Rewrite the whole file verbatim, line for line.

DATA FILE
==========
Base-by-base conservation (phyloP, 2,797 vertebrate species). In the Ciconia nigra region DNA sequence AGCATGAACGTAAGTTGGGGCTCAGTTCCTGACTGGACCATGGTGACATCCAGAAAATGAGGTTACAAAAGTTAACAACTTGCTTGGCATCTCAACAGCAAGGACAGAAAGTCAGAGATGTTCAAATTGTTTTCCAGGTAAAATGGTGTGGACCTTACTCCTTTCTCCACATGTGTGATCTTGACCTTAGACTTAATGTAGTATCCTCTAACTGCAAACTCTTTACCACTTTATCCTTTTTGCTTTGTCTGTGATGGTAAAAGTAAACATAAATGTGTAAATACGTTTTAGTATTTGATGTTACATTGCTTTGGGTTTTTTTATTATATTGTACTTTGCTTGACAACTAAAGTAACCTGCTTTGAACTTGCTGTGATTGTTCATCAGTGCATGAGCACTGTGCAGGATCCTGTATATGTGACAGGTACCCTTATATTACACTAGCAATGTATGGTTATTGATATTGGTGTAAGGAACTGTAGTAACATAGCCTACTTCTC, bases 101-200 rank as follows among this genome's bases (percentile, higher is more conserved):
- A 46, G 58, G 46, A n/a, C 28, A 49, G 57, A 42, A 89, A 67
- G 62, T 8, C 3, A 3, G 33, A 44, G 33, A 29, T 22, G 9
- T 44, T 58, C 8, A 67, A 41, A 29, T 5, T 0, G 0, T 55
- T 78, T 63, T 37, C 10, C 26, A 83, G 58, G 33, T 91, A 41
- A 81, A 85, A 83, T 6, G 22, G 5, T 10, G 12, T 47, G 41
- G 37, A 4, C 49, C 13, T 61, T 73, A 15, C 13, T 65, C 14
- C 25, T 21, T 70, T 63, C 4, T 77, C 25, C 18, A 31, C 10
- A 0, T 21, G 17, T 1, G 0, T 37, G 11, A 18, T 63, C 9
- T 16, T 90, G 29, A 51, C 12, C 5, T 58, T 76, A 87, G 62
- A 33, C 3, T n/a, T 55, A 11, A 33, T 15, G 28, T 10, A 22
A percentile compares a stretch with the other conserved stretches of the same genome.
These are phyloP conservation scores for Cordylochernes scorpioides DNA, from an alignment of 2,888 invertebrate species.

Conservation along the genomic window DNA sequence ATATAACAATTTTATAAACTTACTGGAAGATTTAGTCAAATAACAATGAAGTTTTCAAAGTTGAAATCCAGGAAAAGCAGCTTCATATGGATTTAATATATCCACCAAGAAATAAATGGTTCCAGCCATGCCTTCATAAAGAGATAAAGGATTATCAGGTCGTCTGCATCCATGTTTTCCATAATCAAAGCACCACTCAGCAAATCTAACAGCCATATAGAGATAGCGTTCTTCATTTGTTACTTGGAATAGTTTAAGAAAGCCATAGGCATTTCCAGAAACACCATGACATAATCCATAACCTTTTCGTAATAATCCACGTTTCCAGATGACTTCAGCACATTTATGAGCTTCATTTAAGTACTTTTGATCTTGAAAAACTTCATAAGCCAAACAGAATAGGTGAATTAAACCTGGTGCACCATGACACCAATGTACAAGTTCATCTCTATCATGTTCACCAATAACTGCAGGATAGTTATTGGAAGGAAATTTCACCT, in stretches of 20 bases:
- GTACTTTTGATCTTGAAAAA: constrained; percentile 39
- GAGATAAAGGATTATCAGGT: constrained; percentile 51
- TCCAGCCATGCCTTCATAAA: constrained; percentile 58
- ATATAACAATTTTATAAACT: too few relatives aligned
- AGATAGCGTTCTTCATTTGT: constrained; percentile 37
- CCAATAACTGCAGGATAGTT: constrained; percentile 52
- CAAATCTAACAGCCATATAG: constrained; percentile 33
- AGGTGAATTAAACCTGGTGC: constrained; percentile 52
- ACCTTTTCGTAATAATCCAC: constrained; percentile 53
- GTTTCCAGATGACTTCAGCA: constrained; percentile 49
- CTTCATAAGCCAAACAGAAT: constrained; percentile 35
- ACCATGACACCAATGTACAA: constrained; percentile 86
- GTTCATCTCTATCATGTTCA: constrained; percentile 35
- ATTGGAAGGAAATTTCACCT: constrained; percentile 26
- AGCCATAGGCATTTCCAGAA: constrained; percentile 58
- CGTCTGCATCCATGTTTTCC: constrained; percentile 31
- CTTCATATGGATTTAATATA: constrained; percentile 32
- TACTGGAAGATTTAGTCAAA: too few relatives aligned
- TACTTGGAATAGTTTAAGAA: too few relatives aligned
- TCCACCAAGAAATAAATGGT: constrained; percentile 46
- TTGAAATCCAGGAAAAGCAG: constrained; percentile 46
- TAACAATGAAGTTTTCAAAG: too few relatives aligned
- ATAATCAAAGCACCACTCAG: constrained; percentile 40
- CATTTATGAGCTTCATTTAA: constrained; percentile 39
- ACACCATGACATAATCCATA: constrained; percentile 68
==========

Base-by-base conservation (phyloP, 2,797 vertebrate species). In the Ciconia nigra region DNA sequence AGCATGAACGTAAGTTGGGGCTCAGTTCCTGACTGGACCATGGTGACATCCAGAAAATGAGGTTACAAAAGTTAACAACTTGCTTGGCATCTCAACAGCAAGGACAGAAAGTCAGAGATGTTCAAATTGTTTTCCAGGTAAAATGGTGTGGACCTTACTCCTTTCTCCACATGTGTGATCTTGACCTTAGACTTAATGTAGTATCCTCTAACTGCAAACTCTTTACCACTTTATCCTTTTTGCTTTGTCTGTGATGGTAAAAGTAAACATAAATGTGTAAATACGTTTTAGTATTTGATGTTACATTGCTTTGGGTTTTTTTATTATATTGTACTTTGCTTGACAACTAAAGTAACCTGCTTTGAACTTGCTGTGATTGTTCATCAGTGCATGAGCACTGTGCAGGATCCTGTATATGTGACAGGTACCCTTATATTACACTAGCAATGTATGGTTATTGATATTGGTGTAAGGAACTGTAGTAACATAGCCTACTTCTC, bases 101-200 rank as follows among this genome's bases (percentile, higher is more conserved):
- A 46, G 58, G 46, A n/a, C 28, A 49, G 57, A 42, A 89, A 67
- G 62, T 8, C 3, A 3, G 33, A 44, G 33, A 29, T 22, G 9
- T 44, T 58, C 8, A 67, A 41, A 29, T 5, T 0, G 0, T 55
- T 78, T 63, T 37, C 10, C 26, A 83, G 58, G 33, T 91, A 41
- A 81, A 85, A 83, T 6, G 22, G 5, T 10, G 12, T 47, G 41
- G 37, A 4, C 49, C 13, T 61, T 73, A 15, C 13, T 65, C 14
- C 25, T 21, T 70, T 63, C 4, T 77, C 25, C 18, A 31, C 10
- A 0, T 21, G 17, T 1, G 0, T 37, G 11, A 18, T 63, C 9
- T 16, T 90, G 29, A 51, C 12, C 5, T 58, T 76, A 87, G 62
- A 33, C 3, T n/a, T 55, A 11, A 33, T 15, G 28, T 10, A 22
A percentile compares a stretch with the other conserved stretches of the same genome.
These are phyloP conservation scores for Cordylochernes scorpioides DNA, from an alignment of 2,888 invertebrate species.

Conservation along the genomic window DNA sequence ATATAACAATTTTATAAACTTACTGGAAGATTTAGTCAAATAACAATGAAGTTTTCAAAGTTGAAATCCAGGAAAAGCAGCTTCATATGGATTTAATATATCCACCAAGAAATAAATGGTTCCAGCCATGCCTTCATAAAGAGATAAAGGATTATCAGGTCGTCTGCATCCATGTTTTCCATAATCAAAGCACCACTCAGCAAATCTAACAGCCATATAGAGATAGCGTTCTTCATTTGTTACTTGGAATAGTTTAAGAAAGCCATAGGCATTTCCAGAAACACCATGACATAATCCATAACCTTTTCGTAATAATCCACGTTTCCAGATGACTTCAGCACATTTATGAGCTTCATTTAAGTACTTTTGATCTTGAAAAACTTCATAAGCCAAACAGAATAGGTGAATTAAACCTGGTGCACCATGACACCAATGTACAAGTTCATCTCTATCATGTTCACCAATAACTGCAGGATAGTTATTGGAAGGAAATTTCACCT, in stretches of 20 bases:
- GTACTTTTGATCTTGAAAAA: constrained; percentile 39
- GAGATAAAGGATTATCAGGT: constrained; percentile 51
- TCCAGCCATGCCTTCATAAA: constrained; percentile 58
- ATATAACAATTTTATAAACT: too few relatives aligned
- AGATAGCGTTCTTCATTTGT: constrained; percentile 37
- CCAATAACTGCAGGATAGTT: constrained; percentile 52
- CAAATCTAACAGCCATATAG: constrained; percentile 33
- AGGTGAATTAAACCTGGTGC: constrained; percentile 52
- ACCTTTTCGTAATAATCCAC: constrained; percentile 53
- GTTTCCAGATGACTTCAGCA: constrained; percentile 49
- CTTCATAAGCCAAACAGAAT: constrained; percentile 35
- ACCATGACACCAATGTACAA: constrained; percentile 86
- GTTCATCTCTATCATGTTCA: constrained; percentile 35
- ATTGGAAGGAAATTTCACCT: constrained; percentile 26
- AGCCATAGGCATTTCCAGAA: constrained; percentile 58
- CGTCTGCATCCATGTTTTCC: constrained; percentile 31
- CTTCATATGGATTTAATATA: constrained; percentile 32
- TACTGGAAGATTTAGTCAAA: too few relatives aligned
- TACTTGGAATAGTTTAAGAA: too few relatives aligned
- TCCACCAAGAAATAAATGGT: constrained; percentile 46
- TTGAAATCCAGGAAAAGCAG: constrained; percentile 46
- TAACAATGAAGTTTTCAAAG: too few relatives aligned
- ATAATCAAAGCACCACTCAG: constrained; percentile 40
- CATTTATGAGCTTCATTTAA: constrained; percentile 39
- ACACCATGACATAATCCATA: constrained; percentile 68